M-audio Trigger Finger Driver
The M-Audio Trigger Finger Pro is a fully encompassed advanced performance and software control station which arms you with a comprehensive music. That's certainly the train of thought that has led to the launch of M-Audio's new Trigger Finger, a USB/MIDI control surface designed primarily for software-based. But M-Audio, whose original Trigger Finger won over many with its simplicity, are bucking the bespoke trend with a brand new Trigger Finger.
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M-audio Trigger Finger Driver
In combination with the bundled software, it is an inspiring, creative hybrid sequencing platform. Pros Intuitive onboard real-time and step-time sequencer.
M-Audio Trigger Finger Pro review MusicRadar
Independent pads and control banks provide huge performance possibilities. Generous software content offered via downloads at no extra cost. Image 1 of 2 16 pads can be triggered in groups of four M-audio Trigger Finger, giving you access to 64 sounds to be triggered at once TFP Image 2 of 2 Trigger Finger Pro M-Audio released Trigger Finger around a decade ago, and it was one of the first MIDI control surfaces to ditch a keyboard in favour of pads, rotaries and sliders. These could be configured to send M-audio Trigger Finger control information to hardware or software; but the landscape of music production has changed enormously in that time.
All M-audio Trigger Finger which means that an overhaul of Trigger Finger is long overdue. The great news is that it's now here in the form of Trigger Finger Pro, which bears so little relation to its predecessor that it deserves to be considered almost as a new product. At the heart of TFP M-audio Trigger Finger a sequencer to which lanes of sounds can be added that, in turn, can be triggered from the control surface's pads and manipulated from its onboard sliders and dials.
M-Audio Trigger Finger review MusicRadar
To stress - this hybrid relationship is essential; TFP features no audio outputs M-audio Trigger Finger doesn't store its sounds internally. So whilst, over MIDI, it can trigger external gear and, via USB, it's designed for integration within a DAW to work with software instruments, it's not a standalone production workstation.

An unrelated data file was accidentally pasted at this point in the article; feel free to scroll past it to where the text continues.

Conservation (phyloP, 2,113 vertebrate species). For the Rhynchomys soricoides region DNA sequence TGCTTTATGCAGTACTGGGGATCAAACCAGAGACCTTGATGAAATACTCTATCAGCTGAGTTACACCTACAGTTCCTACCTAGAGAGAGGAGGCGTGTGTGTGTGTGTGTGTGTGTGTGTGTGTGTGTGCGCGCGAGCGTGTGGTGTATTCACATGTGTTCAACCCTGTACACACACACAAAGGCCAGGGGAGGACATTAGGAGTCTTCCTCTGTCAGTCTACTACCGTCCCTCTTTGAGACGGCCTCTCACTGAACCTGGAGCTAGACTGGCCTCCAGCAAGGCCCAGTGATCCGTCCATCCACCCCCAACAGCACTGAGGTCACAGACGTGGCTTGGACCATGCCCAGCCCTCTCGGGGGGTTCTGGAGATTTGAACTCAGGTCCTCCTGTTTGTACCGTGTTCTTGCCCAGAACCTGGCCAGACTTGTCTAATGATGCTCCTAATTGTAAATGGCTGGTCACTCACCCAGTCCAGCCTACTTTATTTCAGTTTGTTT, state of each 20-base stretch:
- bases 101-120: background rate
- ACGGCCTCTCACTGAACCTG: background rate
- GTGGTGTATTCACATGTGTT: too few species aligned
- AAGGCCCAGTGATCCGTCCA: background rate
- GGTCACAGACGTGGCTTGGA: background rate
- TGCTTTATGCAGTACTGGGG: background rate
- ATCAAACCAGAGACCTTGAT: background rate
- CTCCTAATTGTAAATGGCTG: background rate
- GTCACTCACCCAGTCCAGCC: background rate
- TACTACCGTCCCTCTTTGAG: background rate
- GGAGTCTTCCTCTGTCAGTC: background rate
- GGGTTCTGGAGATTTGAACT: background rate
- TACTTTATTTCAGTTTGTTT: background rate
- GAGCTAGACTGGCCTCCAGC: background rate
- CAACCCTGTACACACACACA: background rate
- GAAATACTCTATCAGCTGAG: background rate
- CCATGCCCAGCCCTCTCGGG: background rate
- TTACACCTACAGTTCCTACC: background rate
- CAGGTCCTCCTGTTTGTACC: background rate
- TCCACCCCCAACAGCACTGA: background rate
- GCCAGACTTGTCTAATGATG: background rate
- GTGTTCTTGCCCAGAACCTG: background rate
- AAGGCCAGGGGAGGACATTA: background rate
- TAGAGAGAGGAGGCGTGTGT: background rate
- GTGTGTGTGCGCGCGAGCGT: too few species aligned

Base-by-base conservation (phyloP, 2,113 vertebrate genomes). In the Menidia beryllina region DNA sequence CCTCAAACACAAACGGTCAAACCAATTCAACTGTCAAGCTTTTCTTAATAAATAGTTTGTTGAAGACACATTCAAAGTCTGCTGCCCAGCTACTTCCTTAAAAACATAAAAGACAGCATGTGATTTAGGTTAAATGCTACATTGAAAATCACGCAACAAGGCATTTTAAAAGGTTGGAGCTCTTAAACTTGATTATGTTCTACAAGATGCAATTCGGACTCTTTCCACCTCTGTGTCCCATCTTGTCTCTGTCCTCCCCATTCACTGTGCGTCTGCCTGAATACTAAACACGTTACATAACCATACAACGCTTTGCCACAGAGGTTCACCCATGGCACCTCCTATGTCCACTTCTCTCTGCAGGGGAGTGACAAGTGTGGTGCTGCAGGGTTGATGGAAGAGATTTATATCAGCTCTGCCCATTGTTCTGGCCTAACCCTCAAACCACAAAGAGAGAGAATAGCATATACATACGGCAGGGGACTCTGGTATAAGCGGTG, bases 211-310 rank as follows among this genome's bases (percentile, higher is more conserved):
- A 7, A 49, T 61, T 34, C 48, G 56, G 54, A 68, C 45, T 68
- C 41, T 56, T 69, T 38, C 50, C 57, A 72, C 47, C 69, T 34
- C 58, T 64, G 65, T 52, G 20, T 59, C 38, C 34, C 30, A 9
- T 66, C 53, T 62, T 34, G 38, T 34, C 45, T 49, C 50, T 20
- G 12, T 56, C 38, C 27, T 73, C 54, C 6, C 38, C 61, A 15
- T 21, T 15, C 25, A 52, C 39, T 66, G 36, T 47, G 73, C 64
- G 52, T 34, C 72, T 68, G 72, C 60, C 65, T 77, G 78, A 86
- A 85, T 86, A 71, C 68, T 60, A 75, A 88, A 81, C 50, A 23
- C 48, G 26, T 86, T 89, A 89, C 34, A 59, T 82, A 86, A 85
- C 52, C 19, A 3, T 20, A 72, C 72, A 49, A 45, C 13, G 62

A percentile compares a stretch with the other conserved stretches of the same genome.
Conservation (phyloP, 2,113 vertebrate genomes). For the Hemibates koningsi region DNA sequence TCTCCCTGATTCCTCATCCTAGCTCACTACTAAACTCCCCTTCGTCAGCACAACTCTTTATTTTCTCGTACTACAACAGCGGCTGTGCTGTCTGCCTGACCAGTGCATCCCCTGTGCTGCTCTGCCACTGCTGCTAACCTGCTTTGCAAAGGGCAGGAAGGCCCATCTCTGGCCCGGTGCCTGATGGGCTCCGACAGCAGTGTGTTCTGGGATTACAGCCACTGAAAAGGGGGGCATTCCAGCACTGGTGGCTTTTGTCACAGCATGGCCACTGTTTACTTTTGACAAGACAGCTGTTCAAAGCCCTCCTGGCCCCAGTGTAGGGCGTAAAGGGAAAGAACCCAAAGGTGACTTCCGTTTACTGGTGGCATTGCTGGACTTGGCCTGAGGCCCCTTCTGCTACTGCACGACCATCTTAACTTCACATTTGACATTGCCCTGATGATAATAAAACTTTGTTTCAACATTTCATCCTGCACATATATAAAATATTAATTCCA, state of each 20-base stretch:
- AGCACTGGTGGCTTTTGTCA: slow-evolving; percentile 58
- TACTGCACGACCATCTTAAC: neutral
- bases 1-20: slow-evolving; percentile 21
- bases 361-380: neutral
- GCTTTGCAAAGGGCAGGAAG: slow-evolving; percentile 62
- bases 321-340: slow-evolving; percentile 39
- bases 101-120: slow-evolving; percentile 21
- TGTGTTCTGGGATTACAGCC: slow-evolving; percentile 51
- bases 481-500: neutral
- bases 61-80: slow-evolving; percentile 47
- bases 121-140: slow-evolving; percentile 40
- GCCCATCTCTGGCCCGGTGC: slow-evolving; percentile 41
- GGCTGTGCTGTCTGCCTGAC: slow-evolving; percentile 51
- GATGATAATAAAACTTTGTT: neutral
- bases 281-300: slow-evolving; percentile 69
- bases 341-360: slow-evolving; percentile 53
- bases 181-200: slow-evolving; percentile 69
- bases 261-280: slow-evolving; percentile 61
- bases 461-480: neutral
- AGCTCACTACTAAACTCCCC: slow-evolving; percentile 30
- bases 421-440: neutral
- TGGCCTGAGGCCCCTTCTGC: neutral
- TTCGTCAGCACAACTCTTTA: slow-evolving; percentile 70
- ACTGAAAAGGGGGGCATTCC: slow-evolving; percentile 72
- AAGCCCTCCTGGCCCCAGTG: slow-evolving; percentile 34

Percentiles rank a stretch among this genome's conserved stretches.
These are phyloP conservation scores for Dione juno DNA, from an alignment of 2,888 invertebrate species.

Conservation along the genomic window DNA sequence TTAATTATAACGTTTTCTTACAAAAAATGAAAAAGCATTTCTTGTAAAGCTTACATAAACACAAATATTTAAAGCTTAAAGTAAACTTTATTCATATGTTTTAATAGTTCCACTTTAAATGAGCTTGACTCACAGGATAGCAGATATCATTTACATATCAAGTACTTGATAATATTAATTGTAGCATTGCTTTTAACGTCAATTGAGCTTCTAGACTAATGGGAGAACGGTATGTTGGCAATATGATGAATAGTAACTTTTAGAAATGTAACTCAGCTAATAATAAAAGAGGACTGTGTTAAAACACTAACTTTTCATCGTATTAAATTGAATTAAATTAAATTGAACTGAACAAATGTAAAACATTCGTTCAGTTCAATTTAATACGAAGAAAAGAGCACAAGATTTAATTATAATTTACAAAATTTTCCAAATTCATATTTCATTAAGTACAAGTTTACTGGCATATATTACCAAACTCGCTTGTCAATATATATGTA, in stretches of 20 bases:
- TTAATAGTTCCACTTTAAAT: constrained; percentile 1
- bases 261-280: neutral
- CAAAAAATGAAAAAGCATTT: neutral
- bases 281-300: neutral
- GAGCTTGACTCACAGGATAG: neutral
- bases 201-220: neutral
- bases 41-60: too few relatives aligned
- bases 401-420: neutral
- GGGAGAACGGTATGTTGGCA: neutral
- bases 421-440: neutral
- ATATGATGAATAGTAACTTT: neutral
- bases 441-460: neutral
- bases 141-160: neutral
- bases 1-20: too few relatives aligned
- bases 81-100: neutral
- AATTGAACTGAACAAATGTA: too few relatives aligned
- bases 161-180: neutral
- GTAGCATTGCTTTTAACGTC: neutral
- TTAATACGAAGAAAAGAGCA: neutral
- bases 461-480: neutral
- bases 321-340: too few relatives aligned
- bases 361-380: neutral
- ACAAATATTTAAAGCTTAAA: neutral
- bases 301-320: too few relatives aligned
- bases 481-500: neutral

As TFP is buss-powered, you may not need the latter connector and M-audio Trigger Finger no power supply in the box. However, you will need one if you want to use the surface as a controller for external MIDI gear without a computer. The upper panel is where the action happens.
It's dominated by a large backlit LCD screen at the top and an MPC M-audio Trigger Finger pad matrix on the right-hand side where 16 pads can be triggered in groups of four banks, giving you access to 64 sounds or parameters to be triggered at once. Brilliantly, these pads are both velocity and aftertouch sensitive. The pad banks are back-lit with different colours so scrolling through them - and keeping track of which bank you're playing - M-audio Trigger Finger easy.
There is a further series of buttons running along the bottom edge of the control surface too and this provides access to the sequencer. In M-audio Trigger Finger style, when a sequence is running, lights show you where you are in a pattern, whilst hitting one of these pads to add a new note event to a sequence illuminates its light 'solidly'. M-audio Trigger Finger a sequence moves from one bar to the next, so the lights keep track, all of which means that programming patterns here is super-intuitive.
M-Audio Trigger Finger Control Surface B&H Photo
Under the M-audio Trigger Finger A TFP preset represents the highest stage of a collection of active sounds, so programming a sequence is most easily done by picking one of these. Its associated sounds are then mapped to the pads and programming a sequence involves clicking a pad to make it the active element, before tapping on the sequencer's pads to place an event in the place where you want it. You M-audio Trigger Finger either record in step-time in this way, or trigger pads on the fly in Record mode.
Once you've got a sequence running, you can adjust a range of parameters for it.
A Swing value sets a global offset whilst editing velocity presents each step with its own strength value, ready for you to adjust the default step-time input value of for a lower number M-audio Trigger Finger your choice. Conversely, if you're recording in real time but don't want velocity to play a role in M-audio Trigger Finger real- time tappings, you can enable the Fixed button, to ensure that all events are created with the same value.
Meanwhile a Roll function can be enabled to allow you to create rapid-repeat playback of any pad M-audio Trigger Finger hit - a great way to create anything from snare fills to glitched-up stutters of any sound you trigger. So, if you want to hear your loop without the kick and snare at M-audio Trigger Finger same time, just hit Mute whilst triggering both those pads; they'll stay silent until you tap them again to reintroduce them.
The four rotary controls, sliders and buttons also work on a bank-based system which is independent from the pad banks.
The Arsenal software allows you to pick a parameter for M-audio Trigger Finger physical control from a comprehensive list, or to Learn an M-audio Trigger Finger over MIDI, which is great if you're using TFP with your own plug-ins. Using the Control Bank button, you can cycle through the four banks, effectively providing 16 sliders and buttons to be used in real time. As with the pads, the buttons glow in different back-lit colours to show which one is active at any time.
Trigger Finger Pro is a triumph.